This is about pursuing healthcare data science career, and it applies to all fields.
You have an exciting time ahead of you! Every single healthcare company, from big to small, needs data scientists!
Getting there will take some work. Looking for positions on most job boards is as painful as sifting through hot ashes, and the actual application process is a huge time sink. As a friend of mine once said, “The only thing worse than work, is lookin’ for work.”
First and foremost: Update your LinedIn profile. Find a company you’d be willing to work for, and search on LinkedIn for people with titles you’re interested in who work at that company. Reach out to them and say you’re looking for a role like theirs. Read about the company–its LinkedIn posts, its public announcements, its strategic direction. See how it distinguishes itself from its competitors. This information will help you in interviews. Furthermore, it’s crucial that your LinkedIn profile be machine readable. All the improvements you make to allow bots to read your profile also make it easier for humans to read your profile. While it’s fun to have fun with non-traditional styles and formatting, you’re potentially asking dozens or hundreds of people/bots to spend 1.8 seconds on your profile and make a decision about whether to hire you. Make it as easy as possible for that decision to be “yes!” Consider how your profile can look more like the people whom you reached out to.
You are in a great position if have a full-time job already, so you have the luxury that you are not panic-searching, and you can take the time to apply for long shots: big changes in your role, or responsibility level, or salary. You didn’t spend all this time and energy at MIDS for a tiny change!
One easy approach is to bank on your data science skills and apply for data science-requiring jobs at a major healthcare institution. Big institutions have all kinds of translational roles—translation into a manager position, translation between medicine and engineering, translation between bench research and clinical practice—and they hire people all the time who are strong in one area who show promise and interest in the other even if they don’t have experience in it. Don’t be afraid to apply to something you’re interested in, as long as you meet the minimum requirements. (eg: If they require an MD for the position who is licensed to practice, only apply if you have an MD.)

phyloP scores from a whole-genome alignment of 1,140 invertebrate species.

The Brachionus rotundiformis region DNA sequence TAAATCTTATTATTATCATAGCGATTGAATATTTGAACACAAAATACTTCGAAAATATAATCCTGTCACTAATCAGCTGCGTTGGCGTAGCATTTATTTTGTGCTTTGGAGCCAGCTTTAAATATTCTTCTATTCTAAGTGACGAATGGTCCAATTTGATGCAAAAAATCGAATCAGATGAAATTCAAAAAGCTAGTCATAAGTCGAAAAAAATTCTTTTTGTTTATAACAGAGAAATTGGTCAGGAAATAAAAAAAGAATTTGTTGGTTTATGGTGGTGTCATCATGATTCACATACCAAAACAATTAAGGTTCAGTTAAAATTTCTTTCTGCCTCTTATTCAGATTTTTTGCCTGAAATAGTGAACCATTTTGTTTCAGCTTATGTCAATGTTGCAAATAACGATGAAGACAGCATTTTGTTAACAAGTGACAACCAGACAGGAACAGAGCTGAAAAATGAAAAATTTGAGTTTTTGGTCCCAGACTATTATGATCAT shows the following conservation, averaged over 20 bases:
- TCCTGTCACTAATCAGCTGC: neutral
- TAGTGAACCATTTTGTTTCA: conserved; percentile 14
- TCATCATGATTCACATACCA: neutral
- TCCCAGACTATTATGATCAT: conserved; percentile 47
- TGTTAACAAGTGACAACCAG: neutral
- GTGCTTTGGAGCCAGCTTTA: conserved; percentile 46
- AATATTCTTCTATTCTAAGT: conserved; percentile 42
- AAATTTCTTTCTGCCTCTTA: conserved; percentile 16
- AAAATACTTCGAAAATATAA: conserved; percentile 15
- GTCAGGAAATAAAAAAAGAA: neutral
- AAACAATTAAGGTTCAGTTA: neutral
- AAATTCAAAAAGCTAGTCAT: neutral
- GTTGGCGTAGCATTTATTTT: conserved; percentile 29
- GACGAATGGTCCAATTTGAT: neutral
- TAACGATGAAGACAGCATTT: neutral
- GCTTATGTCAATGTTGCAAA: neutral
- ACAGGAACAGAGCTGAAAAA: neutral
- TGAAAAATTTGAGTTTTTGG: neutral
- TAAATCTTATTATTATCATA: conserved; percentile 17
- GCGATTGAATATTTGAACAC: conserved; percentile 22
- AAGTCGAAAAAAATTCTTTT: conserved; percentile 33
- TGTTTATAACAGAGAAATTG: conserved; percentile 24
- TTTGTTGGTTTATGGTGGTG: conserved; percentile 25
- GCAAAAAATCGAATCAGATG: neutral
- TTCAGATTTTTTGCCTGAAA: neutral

Start with the city you want to live in, and find the two or three biggest healthcare providers in that area. Go to their career page and look for jobs in data science. Most of them are hiring—yes, even now! It’s fairly common to see a national company spin up a whole new data science team, from entry-level coders to team leads and managers and directors.
Obviously you should utilize your personal networks too. Find people at a company you’d like to work for that you can approach, and ask them to talk to you about working at the company. Ultimately, ask them to forward your resume to the hiring manager. To facilitate that, give them a specific job posting ID that they can reference. Send your resume and a 1-2 sentence description of what you’re looking for to all your friends and family. I’m serious! Everyone you know should be aware of who you are and what you’re looking for. Your parents may be tradespeople who love to work with their hands, but two weeks from now, your mom may be talking to someone who mentions something about healthcare AI, and they could say “Oh, you know my child does AI!” and they recite your blurb. Send it to me, and send it to your classmates or coworkers. I presume many of you are scanning job boards, and you can post openings you see to each other.
Another approach is to look at the jobs boards for the major research universities in your city. What’s great is in the US, public university salary ranges are public, so you can sort by salary(!) and zero in on open data science roles. Literally, just turn off all the filters and sort by salary. Data science roles are easy to identify because the only ones that pay more are positions for tenured professors, medical doctors, and coaches.
The CDC is a billion-dollar industry all on its own and is constantly hiring. Same for more or less every drug company, every oil company, and every bank.
Even if you are happy in your current role, cobble together a 2-3 long-shot applications every year. You can always say no later. You never know when it might be time to say yes. If nothing else, it’s good to practice interviewing! Keep an eye open to know what is available, and who is interested in you, and what they’re willing to offer.
Good luck, and use the comments below to keep me posted!